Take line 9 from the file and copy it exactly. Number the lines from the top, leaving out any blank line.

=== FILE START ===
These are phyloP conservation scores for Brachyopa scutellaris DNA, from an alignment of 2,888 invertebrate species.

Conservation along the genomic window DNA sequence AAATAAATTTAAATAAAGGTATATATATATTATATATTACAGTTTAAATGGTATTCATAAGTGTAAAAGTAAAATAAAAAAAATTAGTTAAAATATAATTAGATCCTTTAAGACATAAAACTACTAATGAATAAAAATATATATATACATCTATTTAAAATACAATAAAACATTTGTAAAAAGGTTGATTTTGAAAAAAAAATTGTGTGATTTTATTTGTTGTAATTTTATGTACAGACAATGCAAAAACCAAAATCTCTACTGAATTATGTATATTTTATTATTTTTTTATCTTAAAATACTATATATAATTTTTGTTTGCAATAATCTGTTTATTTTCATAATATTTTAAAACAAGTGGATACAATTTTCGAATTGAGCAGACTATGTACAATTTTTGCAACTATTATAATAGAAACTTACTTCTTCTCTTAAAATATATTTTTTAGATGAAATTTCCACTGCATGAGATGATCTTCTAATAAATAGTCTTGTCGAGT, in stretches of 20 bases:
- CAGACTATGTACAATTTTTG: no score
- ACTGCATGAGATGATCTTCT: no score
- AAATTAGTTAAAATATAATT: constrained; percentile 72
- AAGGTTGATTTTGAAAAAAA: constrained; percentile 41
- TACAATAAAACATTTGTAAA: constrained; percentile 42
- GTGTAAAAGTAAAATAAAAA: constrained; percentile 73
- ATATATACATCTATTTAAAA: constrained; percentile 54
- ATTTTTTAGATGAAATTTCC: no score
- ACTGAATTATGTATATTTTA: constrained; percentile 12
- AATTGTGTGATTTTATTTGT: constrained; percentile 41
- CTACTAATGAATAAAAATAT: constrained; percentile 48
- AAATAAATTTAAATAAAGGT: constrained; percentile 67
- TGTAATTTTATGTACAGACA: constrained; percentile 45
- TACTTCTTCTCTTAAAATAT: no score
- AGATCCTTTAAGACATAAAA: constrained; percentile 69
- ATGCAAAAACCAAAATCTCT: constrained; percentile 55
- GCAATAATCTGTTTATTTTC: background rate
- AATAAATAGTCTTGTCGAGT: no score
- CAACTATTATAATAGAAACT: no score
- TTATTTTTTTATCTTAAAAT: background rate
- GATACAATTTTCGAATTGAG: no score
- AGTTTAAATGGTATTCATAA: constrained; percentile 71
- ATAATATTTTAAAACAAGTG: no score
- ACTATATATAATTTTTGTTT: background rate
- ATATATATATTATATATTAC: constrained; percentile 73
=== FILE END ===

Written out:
- ATATATACATCTATTTAAAA: constrained; percentile 54